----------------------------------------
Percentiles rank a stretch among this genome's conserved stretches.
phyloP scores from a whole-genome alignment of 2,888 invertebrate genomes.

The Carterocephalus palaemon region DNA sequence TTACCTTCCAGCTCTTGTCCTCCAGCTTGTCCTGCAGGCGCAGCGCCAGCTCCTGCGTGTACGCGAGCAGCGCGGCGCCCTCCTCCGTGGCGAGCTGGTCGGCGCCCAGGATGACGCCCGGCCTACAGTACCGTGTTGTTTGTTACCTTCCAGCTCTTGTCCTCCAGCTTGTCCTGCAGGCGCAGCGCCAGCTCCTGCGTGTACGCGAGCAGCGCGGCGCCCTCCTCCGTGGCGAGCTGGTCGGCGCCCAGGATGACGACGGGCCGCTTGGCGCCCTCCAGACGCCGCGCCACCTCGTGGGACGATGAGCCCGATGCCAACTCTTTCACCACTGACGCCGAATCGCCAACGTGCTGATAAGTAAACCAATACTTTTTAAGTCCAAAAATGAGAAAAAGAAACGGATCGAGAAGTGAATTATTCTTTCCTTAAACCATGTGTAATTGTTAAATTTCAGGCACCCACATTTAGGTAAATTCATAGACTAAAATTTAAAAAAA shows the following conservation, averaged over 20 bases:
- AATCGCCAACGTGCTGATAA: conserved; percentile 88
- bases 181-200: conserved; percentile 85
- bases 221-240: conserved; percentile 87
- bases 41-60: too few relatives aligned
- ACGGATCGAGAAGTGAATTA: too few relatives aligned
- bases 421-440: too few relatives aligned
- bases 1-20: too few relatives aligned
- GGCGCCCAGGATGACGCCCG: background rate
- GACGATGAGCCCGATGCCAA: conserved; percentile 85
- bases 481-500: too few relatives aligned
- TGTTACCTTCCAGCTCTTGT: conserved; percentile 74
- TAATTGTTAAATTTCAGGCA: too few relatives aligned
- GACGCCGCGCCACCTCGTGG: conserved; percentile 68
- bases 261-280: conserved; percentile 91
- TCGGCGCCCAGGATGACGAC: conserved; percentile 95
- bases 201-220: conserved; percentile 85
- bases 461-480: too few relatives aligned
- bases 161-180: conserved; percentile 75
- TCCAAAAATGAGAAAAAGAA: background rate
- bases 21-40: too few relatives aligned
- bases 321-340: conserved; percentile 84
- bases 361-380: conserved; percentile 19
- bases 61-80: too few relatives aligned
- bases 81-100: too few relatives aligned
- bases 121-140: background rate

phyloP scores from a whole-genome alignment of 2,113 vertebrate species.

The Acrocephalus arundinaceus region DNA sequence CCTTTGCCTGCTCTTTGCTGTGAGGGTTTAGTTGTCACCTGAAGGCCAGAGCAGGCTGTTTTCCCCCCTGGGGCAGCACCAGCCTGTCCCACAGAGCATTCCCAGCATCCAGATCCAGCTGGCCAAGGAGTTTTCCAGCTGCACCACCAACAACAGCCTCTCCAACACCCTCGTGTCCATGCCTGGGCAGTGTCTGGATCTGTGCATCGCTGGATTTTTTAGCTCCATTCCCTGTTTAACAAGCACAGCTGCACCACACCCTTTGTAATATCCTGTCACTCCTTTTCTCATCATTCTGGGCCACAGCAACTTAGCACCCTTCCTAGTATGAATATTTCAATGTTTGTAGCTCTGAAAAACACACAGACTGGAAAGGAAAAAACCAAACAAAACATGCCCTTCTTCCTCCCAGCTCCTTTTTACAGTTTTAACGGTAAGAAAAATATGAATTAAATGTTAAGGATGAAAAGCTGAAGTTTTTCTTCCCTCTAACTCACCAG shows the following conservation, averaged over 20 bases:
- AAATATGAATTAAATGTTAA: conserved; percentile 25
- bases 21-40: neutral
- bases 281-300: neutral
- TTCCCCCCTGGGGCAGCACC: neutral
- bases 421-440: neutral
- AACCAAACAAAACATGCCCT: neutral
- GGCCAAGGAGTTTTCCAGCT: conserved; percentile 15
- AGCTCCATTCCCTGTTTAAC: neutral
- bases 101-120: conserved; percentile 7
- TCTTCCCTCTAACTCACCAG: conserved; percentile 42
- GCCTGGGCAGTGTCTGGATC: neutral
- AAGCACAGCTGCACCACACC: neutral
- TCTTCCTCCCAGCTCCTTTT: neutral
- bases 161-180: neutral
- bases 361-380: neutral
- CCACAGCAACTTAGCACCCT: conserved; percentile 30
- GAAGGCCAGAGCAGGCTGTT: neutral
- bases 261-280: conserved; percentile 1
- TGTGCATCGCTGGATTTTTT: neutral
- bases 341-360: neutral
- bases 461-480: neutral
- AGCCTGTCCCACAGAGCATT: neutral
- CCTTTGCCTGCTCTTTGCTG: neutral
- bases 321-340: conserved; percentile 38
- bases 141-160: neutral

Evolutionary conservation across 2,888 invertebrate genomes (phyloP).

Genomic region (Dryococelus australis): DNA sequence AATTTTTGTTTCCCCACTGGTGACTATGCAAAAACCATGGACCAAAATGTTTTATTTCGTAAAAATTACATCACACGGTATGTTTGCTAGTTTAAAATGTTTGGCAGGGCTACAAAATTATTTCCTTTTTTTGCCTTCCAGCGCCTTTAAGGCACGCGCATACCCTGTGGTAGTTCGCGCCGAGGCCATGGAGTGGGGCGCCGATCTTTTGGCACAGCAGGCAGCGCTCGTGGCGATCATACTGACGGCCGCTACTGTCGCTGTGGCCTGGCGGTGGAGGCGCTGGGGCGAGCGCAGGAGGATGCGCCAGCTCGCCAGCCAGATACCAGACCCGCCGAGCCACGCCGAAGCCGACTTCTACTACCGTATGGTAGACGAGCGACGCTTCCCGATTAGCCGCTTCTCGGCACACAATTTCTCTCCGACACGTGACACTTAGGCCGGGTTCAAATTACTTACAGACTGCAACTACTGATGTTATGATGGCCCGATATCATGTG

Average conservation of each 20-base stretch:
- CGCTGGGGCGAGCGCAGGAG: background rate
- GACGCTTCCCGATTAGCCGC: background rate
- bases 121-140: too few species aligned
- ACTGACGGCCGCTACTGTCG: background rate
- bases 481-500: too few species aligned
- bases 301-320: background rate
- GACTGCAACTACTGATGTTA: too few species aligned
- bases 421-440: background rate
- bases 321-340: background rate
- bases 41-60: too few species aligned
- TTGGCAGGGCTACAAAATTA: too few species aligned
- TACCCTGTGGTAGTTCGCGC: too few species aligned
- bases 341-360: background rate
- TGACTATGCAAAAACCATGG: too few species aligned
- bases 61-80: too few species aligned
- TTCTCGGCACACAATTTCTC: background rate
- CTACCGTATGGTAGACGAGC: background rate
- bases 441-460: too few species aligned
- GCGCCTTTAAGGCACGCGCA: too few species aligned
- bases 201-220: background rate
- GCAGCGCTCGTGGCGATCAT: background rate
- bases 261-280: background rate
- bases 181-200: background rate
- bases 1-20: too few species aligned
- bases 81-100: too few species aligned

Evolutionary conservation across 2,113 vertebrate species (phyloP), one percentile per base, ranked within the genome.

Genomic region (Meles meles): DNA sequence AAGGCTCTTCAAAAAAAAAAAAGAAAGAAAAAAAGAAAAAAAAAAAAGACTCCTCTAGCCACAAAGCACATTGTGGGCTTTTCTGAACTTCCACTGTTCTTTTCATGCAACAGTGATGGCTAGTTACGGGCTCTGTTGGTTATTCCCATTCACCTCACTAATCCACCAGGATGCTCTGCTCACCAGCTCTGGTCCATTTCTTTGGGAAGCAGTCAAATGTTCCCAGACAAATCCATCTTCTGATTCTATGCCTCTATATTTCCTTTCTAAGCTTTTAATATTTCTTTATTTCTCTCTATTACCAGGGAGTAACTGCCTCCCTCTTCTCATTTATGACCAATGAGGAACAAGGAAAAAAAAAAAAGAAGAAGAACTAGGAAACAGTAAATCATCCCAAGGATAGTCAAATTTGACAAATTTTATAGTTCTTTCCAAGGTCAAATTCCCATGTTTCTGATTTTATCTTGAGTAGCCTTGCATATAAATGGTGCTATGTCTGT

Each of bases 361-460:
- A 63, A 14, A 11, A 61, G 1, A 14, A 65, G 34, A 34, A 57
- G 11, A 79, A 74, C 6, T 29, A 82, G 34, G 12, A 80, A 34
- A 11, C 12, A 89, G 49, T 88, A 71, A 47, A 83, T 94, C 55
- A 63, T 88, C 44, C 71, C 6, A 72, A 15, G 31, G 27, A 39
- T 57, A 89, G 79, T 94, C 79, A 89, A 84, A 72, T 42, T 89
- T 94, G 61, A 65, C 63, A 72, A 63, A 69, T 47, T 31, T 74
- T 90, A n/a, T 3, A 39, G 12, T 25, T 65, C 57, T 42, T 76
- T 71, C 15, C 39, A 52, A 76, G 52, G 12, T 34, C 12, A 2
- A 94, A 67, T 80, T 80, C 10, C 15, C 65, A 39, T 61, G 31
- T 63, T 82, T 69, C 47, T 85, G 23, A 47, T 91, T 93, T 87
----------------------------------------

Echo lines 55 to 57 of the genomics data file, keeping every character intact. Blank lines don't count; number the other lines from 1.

- bases 141-160: neutral

Evolutionary conservation across 2,888 invertebrate genomes (phyloP).

Genomic region (Dryococelus australis): DNA sequence AATTTTTGTTTCCCCACTGGTGACTATGCAAAAACCATGGACCAAAATGTTTTATTTCGTAAAAATTACATCACACGGTATGTTTGCTAGTTTAAAATGTTTGGCAGGGCTACAAAATTATTTCCTTTTTTTGCCTTCCAGCGCCTTTAAGGCACGCGCATACCCTGTGGTAGTTCGCGCCGAGGCCATGGAGTGGGGCGCCGATCTTTTGGCACAGCAGGCAGCGCTCGTGGCGATCATACTGACGGCCGCTACTGTCGCTGTGGCCTGGCGGTGGAGGCGCTGGGGCGAGCGCAGGAGGATGCGCCAGCTCGCCAGCCAGATACCAGACCCGCCGAGCCACGCCGAAGCCGACTTCTACTACCGTATGGTAGACGAGCGACGCTTCCCGATTAGCCGCTTCTCGGCACACAATTTCTCTCCGACACGTGACACTTAGGCCGGGTTCAAATTACTTACAGACTGCAACTACTGATGTTATGATGGCCCGATATCATGTG